Proper Hockey Stance: The Importance of Knee Bend

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by Jeremy Rupke on November 17, 2013

This is our first video in a series of skating videos. In the series we will be teaching the fundamentals of skating. Our goal is to help new hockey players understand the basics of skating for hockey, and help experienced players tweak their technique for maximum effectiveness. In this video and article we are covering the importance of proper knee bend

Why Does Everyone Tell me to Bend my Knees?

This is likely the biggest piece of advice given to hockey players when it comes to skating, however many players still have trouble getting enough knee bend. In fact I have spoken with some trainers who skate pro players and they say the first drills they do during the off-season involves getting lower to break bad habits the pro’s have developed over the season. So why is knee bend so important?

  • nhl-hockey-knee-bendYour legs are like shock absorbers, having your knees bent gives you a smoother stride
  • When you bend your knees you get lower to the ice, a lower stance gives you more balance which means less falling over
  • In order to get power in each stride you need to bend your knees, the more your knees are bent the more power you can get from each push. A little knee bend means a little power in each push, more knee bend = more power
  • Bending your glide leg brings you lower to the ice which help you elongate your stride, a longer stride (at higher rates of speed) = more speed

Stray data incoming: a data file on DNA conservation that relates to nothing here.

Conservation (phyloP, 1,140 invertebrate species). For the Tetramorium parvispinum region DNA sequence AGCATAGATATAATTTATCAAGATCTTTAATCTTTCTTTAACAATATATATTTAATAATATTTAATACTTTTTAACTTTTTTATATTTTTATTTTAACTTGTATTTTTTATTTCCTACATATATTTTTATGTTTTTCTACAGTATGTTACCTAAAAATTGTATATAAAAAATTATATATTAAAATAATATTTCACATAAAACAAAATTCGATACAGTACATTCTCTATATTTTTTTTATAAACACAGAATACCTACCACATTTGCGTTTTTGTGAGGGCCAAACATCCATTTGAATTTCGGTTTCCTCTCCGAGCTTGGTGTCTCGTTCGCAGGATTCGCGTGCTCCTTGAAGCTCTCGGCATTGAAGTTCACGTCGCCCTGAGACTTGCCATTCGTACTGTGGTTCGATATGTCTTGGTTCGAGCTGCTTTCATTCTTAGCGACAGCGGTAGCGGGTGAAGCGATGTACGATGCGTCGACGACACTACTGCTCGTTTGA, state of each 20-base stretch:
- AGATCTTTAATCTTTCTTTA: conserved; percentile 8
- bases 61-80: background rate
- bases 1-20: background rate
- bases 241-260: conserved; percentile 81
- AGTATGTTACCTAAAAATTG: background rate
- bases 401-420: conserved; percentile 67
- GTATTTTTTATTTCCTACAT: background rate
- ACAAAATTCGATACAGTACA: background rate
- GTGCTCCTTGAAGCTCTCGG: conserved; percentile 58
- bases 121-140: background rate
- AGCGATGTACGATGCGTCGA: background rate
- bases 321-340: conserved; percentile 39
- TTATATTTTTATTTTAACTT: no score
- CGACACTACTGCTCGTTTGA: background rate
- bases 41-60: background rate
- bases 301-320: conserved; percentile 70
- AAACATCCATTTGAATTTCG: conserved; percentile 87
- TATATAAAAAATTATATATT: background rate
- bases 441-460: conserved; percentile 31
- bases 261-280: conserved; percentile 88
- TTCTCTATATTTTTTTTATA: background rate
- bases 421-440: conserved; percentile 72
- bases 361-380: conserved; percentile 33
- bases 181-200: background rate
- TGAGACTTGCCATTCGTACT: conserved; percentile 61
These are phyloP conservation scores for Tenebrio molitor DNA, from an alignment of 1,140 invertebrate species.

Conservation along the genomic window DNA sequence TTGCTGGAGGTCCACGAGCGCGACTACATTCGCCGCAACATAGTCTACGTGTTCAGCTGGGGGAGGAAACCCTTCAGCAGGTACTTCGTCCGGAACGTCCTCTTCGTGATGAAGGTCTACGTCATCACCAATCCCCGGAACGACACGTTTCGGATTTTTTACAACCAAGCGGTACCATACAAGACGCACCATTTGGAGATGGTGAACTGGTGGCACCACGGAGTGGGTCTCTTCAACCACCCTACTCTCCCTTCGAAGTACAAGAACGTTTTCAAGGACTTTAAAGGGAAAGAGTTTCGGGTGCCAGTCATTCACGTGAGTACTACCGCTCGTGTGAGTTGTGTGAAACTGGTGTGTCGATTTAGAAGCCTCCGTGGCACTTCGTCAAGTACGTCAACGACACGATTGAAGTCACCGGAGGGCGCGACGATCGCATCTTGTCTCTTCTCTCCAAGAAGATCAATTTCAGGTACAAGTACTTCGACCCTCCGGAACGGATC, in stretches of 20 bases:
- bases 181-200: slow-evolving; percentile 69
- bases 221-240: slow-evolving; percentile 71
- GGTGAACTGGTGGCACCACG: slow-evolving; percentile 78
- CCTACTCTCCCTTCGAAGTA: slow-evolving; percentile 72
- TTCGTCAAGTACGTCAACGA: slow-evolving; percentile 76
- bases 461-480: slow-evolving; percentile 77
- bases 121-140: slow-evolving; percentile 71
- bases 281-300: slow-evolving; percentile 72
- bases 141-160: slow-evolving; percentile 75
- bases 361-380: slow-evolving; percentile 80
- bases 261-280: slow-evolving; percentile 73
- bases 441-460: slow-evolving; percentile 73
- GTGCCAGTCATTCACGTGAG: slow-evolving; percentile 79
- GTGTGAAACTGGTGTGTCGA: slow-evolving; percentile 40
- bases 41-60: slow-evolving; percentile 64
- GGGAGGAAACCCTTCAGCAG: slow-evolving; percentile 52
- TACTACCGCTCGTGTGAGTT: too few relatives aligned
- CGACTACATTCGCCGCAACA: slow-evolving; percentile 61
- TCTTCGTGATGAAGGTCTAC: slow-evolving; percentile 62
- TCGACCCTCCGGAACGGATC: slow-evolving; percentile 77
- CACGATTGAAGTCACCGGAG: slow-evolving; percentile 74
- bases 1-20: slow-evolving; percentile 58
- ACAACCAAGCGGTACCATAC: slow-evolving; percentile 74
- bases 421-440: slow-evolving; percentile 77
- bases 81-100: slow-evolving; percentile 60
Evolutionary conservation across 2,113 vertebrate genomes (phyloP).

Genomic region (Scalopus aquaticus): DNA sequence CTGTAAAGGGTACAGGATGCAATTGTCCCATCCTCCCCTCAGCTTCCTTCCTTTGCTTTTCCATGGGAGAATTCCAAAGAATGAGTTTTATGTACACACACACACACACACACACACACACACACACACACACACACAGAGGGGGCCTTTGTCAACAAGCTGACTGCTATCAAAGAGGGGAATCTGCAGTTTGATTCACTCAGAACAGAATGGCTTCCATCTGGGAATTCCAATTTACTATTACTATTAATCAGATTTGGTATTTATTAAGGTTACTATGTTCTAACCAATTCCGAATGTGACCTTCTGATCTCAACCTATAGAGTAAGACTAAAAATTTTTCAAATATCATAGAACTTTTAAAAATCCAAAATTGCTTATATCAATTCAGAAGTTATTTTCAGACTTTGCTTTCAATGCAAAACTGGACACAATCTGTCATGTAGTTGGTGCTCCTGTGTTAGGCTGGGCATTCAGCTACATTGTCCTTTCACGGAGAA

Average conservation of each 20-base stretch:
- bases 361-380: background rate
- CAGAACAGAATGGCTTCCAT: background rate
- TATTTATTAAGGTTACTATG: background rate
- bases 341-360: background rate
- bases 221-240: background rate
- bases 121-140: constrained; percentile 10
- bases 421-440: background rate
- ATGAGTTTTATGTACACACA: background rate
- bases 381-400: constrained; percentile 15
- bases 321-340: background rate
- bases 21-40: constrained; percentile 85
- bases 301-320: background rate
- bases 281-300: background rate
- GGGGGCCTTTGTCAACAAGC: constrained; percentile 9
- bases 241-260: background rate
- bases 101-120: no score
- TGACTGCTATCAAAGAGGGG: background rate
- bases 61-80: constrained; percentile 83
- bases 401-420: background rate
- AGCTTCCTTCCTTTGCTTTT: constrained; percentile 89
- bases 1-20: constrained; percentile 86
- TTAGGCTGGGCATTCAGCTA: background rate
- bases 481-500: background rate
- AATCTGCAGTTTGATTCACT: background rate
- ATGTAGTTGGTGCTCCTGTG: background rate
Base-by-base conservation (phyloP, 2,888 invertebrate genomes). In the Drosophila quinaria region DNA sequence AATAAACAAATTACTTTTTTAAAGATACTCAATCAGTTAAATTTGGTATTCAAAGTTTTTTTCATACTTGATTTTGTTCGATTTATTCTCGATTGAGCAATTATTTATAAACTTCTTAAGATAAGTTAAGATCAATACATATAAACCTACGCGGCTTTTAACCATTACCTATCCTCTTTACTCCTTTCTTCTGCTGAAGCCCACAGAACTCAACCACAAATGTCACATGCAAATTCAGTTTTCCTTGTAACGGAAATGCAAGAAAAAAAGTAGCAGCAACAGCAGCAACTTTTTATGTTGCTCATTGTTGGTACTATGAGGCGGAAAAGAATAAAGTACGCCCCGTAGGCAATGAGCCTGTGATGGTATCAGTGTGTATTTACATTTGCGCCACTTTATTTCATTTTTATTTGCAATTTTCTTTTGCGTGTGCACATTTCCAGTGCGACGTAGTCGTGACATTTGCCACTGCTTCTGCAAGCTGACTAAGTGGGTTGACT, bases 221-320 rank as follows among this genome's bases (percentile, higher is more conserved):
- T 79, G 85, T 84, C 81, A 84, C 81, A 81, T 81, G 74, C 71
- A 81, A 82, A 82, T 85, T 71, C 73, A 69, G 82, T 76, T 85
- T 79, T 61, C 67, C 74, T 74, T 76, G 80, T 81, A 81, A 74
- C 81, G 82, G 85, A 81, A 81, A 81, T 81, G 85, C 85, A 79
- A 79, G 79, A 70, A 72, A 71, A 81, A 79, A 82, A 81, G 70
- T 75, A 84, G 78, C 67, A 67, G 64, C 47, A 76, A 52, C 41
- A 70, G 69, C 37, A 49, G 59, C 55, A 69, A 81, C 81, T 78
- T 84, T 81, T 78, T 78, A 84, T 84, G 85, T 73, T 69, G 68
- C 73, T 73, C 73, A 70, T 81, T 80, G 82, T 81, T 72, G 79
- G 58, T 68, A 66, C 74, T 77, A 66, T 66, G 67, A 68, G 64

• To sum it up, more knee bend = smoother stride, more power, a longer stride, and better balance
  • Sidney Crosby is so hard to knock off the puck because he gets low

I Don’t Like to Read, Can you do a Video?

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How do I know if I’m in a Good Hockey Stance?

  • Feet about shoulder width apart, can be a little wider
  • Your weight should be over your feet, you can lean forward while accelerating
  • Ankles, knees, and hips should be bent, with most of the bend coming from the knees
  • Ankles, knees, and shoulders should line up for your starting stance. This puts everything over your feet, this is a good neutral hockey stance
  • Your chest and head should be up, don’t slouch

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Jeremy Rupke

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Hi my name is Jeremy. I LOVE hockey and I am passionate about improving and helping others improve. My goal is to break every hockey skill down into easy to understand articles and videos. I explain everything step-by-step to help others improve. If you want to learn more about me you can read my about page. Thanks for reading and sharing!

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{ 4 comments… read them below or add one }

HOCKEYBRO January 29, 2014 at 8:42 pm

I am unable to get this low. Even when thinking about it, I can’t. Can you give me some flexibility or some other exercises to help me get lower? Thanks.

Reply

JEREMY RUPKE January 30, 2014 at 12:31 pm

There are a number of drills that will help, they will encourage deeper knee bend. Your best bet is to take some power skating classes. If you can get this low off the ice (squats) then you should be able to do it on the ice with enough practice.

TYLER January 30, 2014 at 3:18 pm

Doesn’t quite feel right to be ‘advertising’ here, but I actually just published a video demonstrating an off-ice technique that should help you develop and become more comfortable with a deeper knee bend.

Here: http://www.youtube.com/watch?v=uw7InoP2e-8

I have another video as well that demonstrates the result of proper knee bend on the ice…

Here: http://www.youtube.com/watch?v=YfDazWlcIn4

JEREMY RUPKE February 4, 2014 at 11:07 pm

Very cool video, definitely thought provoking. I’ve actually been doing some similar exercises lately. I’m developing a new stickhandling course that uses more game-like drills and will also incorporate game-like foot work. Using the legs and getting lower is part of it.

Reply

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